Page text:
Contrary to what the NAACP and its allies think, expanding charter schools and choice doesn’t limit equal opportunity. If anything, it is choice that will help expand and equalize opportunities high-quality school opportunities for poor and minority kids by ending Zip Code Education policies — such as zoned schooling (along with restrictions on expansion of school choice that are supported by the NEA, the AFT, and district bureaucracies) — that relegate families to schools that aren’t worthy of their children’s futures. Right now in Mississippi, poor families, regardless of where they live, are restricted to failure mills in their neighborhoods, while middle class families (especially those who are minority or the first in their generation to achieve such status) are often restricted to warehouses of mediocrity whose shiny new buildings hide laggard instruction and low expectations for poor white, black and Latino kids. At the same time, choice also helps to give families their rightful roles as lead decision-makers in education, breaking the power of district bureaucracies (who are the biggest employers and political players in many parts of the Cotton State) and the NEA affiliates that influence them.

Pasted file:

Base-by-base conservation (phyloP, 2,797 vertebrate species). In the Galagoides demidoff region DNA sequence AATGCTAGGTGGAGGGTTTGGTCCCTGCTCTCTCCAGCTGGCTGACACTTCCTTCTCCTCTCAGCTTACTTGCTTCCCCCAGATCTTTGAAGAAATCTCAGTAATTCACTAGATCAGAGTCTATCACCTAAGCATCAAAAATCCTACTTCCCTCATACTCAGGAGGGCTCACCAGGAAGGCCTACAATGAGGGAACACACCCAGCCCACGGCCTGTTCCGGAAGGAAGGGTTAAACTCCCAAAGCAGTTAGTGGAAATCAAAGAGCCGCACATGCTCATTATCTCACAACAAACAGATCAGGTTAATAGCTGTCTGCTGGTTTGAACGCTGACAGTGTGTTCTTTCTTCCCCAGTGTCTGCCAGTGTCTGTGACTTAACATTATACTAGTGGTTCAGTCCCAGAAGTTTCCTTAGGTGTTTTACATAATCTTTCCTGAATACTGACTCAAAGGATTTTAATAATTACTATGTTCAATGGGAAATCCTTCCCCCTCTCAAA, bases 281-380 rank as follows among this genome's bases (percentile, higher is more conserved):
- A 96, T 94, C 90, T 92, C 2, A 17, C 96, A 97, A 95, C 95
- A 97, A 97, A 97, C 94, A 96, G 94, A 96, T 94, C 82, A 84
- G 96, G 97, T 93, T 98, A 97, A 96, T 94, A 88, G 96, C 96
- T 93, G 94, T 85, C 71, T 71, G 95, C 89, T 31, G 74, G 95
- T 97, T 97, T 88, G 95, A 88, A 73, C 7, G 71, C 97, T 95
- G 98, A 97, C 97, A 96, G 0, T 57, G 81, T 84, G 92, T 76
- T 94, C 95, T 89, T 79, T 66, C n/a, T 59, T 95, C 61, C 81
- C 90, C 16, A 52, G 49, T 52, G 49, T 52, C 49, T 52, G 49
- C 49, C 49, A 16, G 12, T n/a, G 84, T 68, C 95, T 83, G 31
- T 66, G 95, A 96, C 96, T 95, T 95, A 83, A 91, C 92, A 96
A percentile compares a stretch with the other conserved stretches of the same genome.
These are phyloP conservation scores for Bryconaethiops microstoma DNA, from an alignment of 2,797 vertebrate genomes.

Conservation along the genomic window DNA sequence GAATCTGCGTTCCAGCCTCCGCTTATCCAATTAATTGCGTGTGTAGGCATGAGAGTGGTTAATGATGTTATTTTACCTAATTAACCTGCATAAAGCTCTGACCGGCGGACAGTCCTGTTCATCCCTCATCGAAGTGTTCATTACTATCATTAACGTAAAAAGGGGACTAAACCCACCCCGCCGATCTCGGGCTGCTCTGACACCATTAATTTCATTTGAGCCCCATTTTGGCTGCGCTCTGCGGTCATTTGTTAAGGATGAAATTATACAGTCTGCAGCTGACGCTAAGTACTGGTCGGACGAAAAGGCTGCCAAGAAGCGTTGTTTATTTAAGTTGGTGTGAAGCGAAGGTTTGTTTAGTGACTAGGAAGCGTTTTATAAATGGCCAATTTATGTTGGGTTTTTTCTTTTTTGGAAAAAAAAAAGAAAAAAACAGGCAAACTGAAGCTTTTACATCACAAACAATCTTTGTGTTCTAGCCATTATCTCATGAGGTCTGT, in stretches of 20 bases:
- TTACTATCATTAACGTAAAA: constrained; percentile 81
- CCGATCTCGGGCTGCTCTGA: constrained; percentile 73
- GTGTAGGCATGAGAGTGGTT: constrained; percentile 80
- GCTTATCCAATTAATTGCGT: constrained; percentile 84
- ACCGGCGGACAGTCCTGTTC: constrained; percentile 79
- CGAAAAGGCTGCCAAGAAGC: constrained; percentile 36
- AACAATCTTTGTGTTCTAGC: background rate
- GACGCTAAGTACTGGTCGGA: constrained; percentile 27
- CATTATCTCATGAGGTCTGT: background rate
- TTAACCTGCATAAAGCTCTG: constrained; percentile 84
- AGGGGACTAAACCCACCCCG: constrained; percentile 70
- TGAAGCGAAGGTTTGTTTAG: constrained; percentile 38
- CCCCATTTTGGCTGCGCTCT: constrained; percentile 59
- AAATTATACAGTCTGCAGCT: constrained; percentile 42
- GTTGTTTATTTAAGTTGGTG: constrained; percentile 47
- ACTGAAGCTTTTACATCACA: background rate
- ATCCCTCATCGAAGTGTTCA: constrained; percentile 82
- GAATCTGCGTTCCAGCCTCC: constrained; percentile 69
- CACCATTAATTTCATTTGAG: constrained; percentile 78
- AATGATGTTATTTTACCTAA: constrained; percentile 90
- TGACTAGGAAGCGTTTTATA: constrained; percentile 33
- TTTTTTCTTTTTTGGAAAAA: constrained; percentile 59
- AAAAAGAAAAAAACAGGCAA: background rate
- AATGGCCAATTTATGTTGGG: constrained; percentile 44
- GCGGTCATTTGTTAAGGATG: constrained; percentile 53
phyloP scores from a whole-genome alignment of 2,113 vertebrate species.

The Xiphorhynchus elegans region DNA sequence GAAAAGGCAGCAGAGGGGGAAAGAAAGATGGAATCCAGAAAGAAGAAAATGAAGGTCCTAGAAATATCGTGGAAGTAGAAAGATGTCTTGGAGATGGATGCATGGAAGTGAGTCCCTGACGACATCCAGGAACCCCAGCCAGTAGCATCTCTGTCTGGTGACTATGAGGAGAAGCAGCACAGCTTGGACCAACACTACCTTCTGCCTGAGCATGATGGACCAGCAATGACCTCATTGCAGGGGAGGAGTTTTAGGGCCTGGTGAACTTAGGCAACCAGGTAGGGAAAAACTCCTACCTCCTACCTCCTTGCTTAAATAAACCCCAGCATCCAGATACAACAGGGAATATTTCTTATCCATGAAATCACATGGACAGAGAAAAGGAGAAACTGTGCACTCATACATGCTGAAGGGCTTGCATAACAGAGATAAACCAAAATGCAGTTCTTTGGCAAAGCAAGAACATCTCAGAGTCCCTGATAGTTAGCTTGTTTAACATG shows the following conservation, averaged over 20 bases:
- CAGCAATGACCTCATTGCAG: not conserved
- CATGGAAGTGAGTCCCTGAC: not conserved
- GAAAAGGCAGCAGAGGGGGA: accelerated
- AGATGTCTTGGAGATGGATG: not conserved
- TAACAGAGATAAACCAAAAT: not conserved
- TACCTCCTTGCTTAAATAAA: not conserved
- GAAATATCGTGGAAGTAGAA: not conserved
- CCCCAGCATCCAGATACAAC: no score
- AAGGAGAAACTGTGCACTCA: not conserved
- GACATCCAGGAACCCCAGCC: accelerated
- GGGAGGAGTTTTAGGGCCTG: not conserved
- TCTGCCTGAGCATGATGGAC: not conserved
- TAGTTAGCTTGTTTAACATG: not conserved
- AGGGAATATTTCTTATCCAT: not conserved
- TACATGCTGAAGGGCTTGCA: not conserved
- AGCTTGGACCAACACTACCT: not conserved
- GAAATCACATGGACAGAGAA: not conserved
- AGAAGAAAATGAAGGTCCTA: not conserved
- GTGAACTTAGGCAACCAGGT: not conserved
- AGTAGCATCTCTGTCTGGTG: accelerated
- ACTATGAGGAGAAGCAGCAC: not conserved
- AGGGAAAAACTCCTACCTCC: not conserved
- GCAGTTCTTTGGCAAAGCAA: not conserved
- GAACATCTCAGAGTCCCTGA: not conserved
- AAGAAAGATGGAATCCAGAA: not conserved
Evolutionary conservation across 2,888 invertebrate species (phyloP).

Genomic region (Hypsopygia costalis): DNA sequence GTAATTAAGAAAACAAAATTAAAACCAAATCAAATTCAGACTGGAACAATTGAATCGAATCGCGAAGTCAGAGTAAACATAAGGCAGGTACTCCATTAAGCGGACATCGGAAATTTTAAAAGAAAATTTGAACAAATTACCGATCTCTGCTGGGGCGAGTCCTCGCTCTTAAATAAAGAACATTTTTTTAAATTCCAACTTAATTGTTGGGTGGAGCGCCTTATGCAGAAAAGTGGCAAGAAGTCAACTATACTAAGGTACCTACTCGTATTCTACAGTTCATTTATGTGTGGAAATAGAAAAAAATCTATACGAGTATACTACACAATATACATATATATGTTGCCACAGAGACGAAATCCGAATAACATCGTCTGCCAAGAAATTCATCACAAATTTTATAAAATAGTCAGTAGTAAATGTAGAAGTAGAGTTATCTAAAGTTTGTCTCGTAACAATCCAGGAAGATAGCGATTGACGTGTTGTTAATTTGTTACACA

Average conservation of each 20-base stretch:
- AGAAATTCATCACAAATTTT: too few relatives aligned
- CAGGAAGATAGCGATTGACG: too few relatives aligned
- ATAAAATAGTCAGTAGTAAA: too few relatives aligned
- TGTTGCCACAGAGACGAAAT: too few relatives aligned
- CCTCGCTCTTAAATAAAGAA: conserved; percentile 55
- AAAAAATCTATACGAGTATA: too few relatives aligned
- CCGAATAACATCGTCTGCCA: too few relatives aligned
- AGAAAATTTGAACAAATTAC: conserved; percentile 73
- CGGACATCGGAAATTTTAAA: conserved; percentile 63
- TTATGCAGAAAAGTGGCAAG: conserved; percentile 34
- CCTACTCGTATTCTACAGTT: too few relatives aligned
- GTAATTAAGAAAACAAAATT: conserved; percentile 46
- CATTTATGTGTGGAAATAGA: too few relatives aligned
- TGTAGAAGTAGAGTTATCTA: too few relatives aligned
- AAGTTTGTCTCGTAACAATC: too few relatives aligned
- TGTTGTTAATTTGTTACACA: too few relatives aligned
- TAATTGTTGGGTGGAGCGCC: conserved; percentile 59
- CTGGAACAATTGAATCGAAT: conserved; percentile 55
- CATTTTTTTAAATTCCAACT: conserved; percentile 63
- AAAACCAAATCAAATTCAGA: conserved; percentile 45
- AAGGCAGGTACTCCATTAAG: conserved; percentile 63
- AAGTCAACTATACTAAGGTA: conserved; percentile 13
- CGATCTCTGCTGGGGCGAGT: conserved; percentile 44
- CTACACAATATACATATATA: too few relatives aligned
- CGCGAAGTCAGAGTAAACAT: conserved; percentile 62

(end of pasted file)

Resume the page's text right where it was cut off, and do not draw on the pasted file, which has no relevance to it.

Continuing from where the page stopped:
If anything, school choice can help jumpstart the push for other systemic reforms. Bringing leading charter school operators such as KIPP and Green Dot to the state (along with nurturing high-quality local operators) would certainly help poor and minority kids get the high-quality teaching, curricula, and cultures of genius that they need for lifelong success.At the same time, expanding choice will jumpstart reforms — especially in improving how teachers are recruited, trained, evaluated, and compensated — needed to improve American public education in Mississippi and throughout the nation.

The NAACP and its allies should stop engaging in faulty thinking that stands against all kids, including those from poor and minority households. Particularly given its proud legacy in advancing civil rights, the NAACP should stand for choice and equal opportunity, not for just one or the other.